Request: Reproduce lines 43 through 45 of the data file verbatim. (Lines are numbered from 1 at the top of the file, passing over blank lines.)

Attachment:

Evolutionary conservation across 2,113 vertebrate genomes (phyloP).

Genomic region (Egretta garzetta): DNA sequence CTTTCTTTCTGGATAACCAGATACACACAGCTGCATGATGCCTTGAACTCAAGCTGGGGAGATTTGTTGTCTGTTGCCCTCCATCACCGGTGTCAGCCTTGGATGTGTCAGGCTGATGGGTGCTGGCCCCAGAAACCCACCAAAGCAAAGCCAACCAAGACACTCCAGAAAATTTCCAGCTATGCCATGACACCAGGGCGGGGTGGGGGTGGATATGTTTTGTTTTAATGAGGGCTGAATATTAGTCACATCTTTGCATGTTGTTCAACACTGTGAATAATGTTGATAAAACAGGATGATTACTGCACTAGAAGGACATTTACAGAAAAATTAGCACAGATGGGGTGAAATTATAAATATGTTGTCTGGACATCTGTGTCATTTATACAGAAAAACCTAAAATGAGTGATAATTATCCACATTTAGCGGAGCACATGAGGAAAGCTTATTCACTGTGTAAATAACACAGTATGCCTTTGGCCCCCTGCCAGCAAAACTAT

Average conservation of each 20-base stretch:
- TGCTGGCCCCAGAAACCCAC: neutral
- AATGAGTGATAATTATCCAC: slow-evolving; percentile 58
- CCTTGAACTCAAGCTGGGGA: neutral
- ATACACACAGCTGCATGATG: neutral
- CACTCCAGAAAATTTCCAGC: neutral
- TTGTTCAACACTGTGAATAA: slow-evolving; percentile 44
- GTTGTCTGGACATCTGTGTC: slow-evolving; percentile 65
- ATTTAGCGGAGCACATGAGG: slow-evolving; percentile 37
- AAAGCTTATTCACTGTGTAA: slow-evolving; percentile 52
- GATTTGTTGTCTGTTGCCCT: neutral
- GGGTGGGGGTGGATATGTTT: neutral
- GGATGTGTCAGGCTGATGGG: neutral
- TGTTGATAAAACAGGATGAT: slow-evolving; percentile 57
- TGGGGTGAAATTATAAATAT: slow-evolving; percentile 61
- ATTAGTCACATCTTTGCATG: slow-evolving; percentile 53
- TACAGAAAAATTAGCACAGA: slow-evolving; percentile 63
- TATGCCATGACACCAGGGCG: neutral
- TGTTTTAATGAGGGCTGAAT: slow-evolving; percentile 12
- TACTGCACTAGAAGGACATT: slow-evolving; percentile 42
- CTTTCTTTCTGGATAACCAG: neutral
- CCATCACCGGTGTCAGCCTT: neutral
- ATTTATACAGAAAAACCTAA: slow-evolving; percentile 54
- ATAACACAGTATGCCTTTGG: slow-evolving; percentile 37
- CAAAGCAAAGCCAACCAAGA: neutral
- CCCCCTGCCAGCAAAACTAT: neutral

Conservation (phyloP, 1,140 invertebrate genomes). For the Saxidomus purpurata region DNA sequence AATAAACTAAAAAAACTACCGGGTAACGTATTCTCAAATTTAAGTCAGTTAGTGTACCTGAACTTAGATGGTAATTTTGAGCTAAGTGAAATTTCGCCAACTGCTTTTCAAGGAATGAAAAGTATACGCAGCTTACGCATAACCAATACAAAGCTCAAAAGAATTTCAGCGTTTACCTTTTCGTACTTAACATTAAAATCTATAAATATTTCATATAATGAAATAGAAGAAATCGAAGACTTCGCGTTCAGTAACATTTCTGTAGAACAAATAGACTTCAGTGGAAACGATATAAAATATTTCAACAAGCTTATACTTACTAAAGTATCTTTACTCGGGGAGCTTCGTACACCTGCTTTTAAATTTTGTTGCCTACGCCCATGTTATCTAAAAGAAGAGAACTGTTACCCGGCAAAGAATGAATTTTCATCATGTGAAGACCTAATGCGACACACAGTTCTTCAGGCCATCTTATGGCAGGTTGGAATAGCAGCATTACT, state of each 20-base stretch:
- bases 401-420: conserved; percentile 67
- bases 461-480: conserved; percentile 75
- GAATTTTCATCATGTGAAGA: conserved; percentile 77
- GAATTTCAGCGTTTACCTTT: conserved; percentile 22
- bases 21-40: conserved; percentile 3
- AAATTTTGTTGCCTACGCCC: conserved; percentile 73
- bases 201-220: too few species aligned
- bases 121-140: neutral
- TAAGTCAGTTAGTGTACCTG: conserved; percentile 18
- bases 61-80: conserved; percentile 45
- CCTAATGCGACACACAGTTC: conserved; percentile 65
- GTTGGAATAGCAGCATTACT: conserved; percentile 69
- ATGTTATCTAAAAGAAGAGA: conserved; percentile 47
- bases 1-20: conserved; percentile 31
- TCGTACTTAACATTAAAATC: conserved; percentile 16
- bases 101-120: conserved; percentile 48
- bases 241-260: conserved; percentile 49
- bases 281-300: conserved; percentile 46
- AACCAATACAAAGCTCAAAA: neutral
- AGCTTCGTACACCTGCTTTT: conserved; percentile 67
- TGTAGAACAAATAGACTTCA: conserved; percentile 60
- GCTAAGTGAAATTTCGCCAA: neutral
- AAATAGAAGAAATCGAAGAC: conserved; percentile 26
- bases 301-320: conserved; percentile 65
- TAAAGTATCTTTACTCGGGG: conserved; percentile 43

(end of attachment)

- bases 1-20: conserved; percentile 31
- TCGTACTTAACATTAAAATC: conserved; percentile 16
- bases 101-120: conserved; percentile 48